Things have been Eventful since the last post, so not a lot of time for tinkering. After discovering that the GPIO expanders I was using were too slow for handling all of the IO, I figured I had to do most of it via native GPIO pins on the microcontroller board, but I wanted a cleaner solution than I had before. So, I made this:
It’s a custom PCB with pins to interface directly with both the keyboard’s PCB (taking the place of the original 40-pin microcontroller) and the modern bluetooth controller (an Adafruit Feather nRF52832 in this case). The PCB layout for stacking onto a Feather (a “FeatherWing”) is a standard template that only had to be modified to remove some support holes to make room for the edges of the 40-pin connector.
This design uses the same I2C MCP32017 GPIO connector, and uses its 16 pins for connecting to the 16 columns of the keyboard PCB, and uses the Feather’s native GPIO pins for the 8 rows (and 3 LEDs). This way I can leave the 16 expander pins in input mode (with pullup), and cycle through the row pins on the expander for scanning the keys. Then I can read all 16 pins of the expander in one operation, to minimize the overhead. The 3 resistors on the board are for I2C pullups and the RESET line of the expander. The JP1 connector is an external connector for the ENABLE pin of the Feather board (which is also linked to the expander); this gives me an optional hookup for an external reset button if needed.
Here’s what it looks like with the Feather stacked on top, mounted on a keyboard:
Unfortunately there’s so little clearance in the keyboard case that I had to solder everything together directly; I haven’t found a removable header connector that is low-profile enough to fit. For prototyping I have one of them set up with everything socketed, but I have to use it with the top of the keyboard case removed. I really like the clean solution, though; the only wiring visible after this is the LiPo battery and a microUSB extender for charging/programming.
The only problem I had with it was that it would occasionally lock up, and require a reset. This only seemed to happen during typing, and occurred more often the more I typed. While trying to figure this out, I discovered that there was actually a design flaw in the original version of the NRF52832-based Feathers that caused them to use a lot more power than they should while in low-power mode (it was powering the USB->RS232 chip even while on battery power). I hadn’t done any power optimizations yet, but that made it kind of pointless. A newer revision of the board was available, but around that time Adafruit also released the successor to this, the NRF52840. It was faster, and had native USB support instead of requiring the RS232 converter chip. I didn’t intend to make the keyboard work as a native USB HID device, but I liked having the option. I ordered a few of those.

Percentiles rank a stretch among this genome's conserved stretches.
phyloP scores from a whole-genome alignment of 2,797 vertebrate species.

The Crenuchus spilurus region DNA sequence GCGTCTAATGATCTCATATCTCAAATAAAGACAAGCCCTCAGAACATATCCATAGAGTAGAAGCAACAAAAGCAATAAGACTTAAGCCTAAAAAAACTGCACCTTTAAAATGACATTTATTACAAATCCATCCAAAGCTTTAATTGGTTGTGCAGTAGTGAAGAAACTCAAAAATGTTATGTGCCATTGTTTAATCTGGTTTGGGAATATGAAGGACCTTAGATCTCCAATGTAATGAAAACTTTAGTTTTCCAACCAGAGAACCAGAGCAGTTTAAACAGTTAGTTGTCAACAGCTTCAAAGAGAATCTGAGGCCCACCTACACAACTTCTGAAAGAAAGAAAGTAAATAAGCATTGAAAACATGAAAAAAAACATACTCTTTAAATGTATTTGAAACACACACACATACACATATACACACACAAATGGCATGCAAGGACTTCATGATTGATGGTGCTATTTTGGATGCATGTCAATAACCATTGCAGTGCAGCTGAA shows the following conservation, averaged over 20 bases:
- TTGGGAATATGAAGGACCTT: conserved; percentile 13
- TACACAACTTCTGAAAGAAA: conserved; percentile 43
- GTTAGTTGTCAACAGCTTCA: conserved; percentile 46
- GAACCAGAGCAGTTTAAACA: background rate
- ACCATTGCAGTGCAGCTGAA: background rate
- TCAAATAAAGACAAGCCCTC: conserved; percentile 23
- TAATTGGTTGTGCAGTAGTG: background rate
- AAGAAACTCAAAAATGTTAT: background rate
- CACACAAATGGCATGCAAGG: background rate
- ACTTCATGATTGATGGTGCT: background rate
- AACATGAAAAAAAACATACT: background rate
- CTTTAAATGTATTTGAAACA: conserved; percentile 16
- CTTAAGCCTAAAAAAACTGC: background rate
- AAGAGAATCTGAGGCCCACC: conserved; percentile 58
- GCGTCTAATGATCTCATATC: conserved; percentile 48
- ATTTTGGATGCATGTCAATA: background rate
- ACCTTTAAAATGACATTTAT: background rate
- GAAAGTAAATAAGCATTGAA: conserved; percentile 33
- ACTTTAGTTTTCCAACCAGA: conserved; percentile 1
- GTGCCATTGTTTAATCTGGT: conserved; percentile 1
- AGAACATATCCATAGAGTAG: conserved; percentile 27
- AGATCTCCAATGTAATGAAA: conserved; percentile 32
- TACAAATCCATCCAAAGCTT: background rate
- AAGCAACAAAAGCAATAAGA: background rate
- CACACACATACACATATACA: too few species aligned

The other benefit of the newer NRF52840-based Feathers is that they had a preinstalled SWD debugging connector; the previous version just had the pads for it, and required you to surface-mount solder the connector. After finding that the newer Feather board periodically locked up just like the old ones, I picked up a SWD debugging interface to figure out what was going on.
Somewhat unhelpfully, the code was locking up in the same place every time, in the I2C communication library, where it waits for a response. The library doesn’t have any sort of timeouts for waiting, so it gets stuck forever. From what I’ve seen, that seems to be deliberate, as I2C devices can stretch their clock out (arbitrarily in some cases?) if they need more time to respond. Anyway, I didn’t get anywhere finding a solution to this; I considered just living with it and setting up a watchdog timer to reboot the Feather if it got stuck, but this was happening too often for that to be acceptable while typing.
I eventually found some threads online discussing a problem one user was having with the MCP32017 GPIO expander chip where he had a clock signal connected to pin 16, and the expander was occasionally giving bad responses when the level on pin 16 transitioned. In his tests, increasing the frequency of the clock signal increased how often he got corrupted responses from the chip. Other users replicated these effects, and the user reported that the manufacturer eventually confirmed that it was a bug in the chip itself, and would be addressed in a future errata publication. The official recommendation: don’t use pins 8 or 16 for input, or you will occasionally get corrupted responses.
I don’t know for sure if what I was experiencing was related to this bug, but it sure meant I was done trying to make this expander work, and ready for a new plan.